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Could An Overseas Version of Doctor Who Ever Work?

Guest contributor Greg House looks into the possibility.

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It’s no secret that Doctor Who fans are very protective over the show. Little things like changes to designs of the Daleks/Cybermen spark such heated debate. Remakes are more commonplace than ever right now and the possibility of an overseas version of Doctor Who is sometimes brought up. Earlier this year Steven Moffat openly criticised the idea, but if such a thing were to happen could it actually work?

Where to begin?

american-whoLet’s say it got the go ahead and a foreign company is given the project, before you can start writing you need to figure out which Doctor this is. Is it a replacement of Twelve or the very first Doctor? If it’s a replacement Twelve then we now have two Doctor Who canons trying to exist at the same time, which obviously complicates matters (see below). If they chose to start from the very first Doctor then they are essentially re-writing Doctor Who history, something I’m sure fans would have a lot to say about! Could any actor accurately portray the grumpy old man we know as the first Doctor? Until 2013 I would have said no, but David Bradley certainly did a superb job at filling William Hartnell’s shoes so I must admit myself open to the possibility.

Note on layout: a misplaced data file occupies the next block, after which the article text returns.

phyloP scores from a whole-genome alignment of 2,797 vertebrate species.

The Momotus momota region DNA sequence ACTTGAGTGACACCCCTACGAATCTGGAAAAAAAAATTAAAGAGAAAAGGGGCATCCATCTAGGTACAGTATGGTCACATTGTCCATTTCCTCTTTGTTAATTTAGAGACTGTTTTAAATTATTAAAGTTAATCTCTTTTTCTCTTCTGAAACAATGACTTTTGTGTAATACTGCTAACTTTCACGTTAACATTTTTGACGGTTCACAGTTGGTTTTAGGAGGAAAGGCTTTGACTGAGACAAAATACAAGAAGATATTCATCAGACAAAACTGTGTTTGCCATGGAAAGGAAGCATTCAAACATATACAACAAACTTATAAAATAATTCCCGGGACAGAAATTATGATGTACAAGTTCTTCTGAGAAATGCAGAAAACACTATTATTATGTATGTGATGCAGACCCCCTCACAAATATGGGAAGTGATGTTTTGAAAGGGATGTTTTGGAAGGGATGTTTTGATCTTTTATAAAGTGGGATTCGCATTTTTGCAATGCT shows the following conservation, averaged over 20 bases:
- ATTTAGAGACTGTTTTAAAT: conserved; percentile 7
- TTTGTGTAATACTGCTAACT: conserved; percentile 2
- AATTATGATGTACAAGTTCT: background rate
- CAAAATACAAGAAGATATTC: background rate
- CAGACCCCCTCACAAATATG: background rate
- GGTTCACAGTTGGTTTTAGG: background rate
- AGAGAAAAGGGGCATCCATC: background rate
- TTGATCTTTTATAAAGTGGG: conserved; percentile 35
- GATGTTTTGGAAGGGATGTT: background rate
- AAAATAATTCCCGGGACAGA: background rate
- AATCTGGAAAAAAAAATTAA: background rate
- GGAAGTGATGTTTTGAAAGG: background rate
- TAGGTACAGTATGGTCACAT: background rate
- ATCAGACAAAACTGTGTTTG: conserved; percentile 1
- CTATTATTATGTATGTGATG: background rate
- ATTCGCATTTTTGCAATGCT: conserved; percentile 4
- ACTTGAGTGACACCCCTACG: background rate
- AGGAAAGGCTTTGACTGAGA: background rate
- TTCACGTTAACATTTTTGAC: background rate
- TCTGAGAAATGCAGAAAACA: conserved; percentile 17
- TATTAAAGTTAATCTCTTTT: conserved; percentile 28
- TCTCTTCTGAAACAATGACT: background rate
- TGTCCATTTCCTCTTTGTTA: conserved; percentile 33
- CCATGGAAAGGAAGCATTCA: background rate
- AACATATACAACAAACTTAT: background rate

Copyright issues

Anyone who’s ever bought anything Doctor Who related will surely have noticed the long essay of copyright information in the small print at the bottom, K9, the Daleks, Cybermen and so on. These designs and names are all protected. Would this mean that an overseas version of Doctor Who would need special permission to use them, or would it not get permission at all? Unless I am mistaken they would need direct permission from Terry Nation’s estate to use the Daleks at all, meaning the decision would not solely be down to the BBC. Worst case scenario, we could end up with an alien Doctor, traveling around in a blue phone box spaceship battling things with none of the familiar characteristics of Doctor Who we’ve come to love over the years.

Canon or Non-Canon?

cushing-Dr-Who-And-The-Daleks-remastered-aI touched on this above, but we would then have the issue of canon. For many this would be a simple one, rather like the Peter Cushing outings as the Doctor it would be classed as non-canon. But the closer the overseas version attempted to get to the UK version, the more complicated it would become to class it as non-canon.

Are there any advantages at all?

There are some advantages to an overseas version of the show, for one thing it expands the audience even further, to those who don’t speak the same languages. Doctor Who would be able to reach other cultures and have its effect. A lot of people enjoy watching fan series, so a professionally made overseas version if viewed with English subtitles could help bridge the long gaps between UK seasons of Doctor Who.

Conclusion

To conclude, while it would be a nice gesture from the BBC to offer one of its most prized shows overseas, I think it would go the way of the American remake of Red Dwarf. It would simply not work. If the BBC wants to sell Doctor Who overseas then it should be translated and sold as it is. Of course I am open to all opinions on this, but I agree with the Moff, more than one Doctor Who in the world just doesn’t work.

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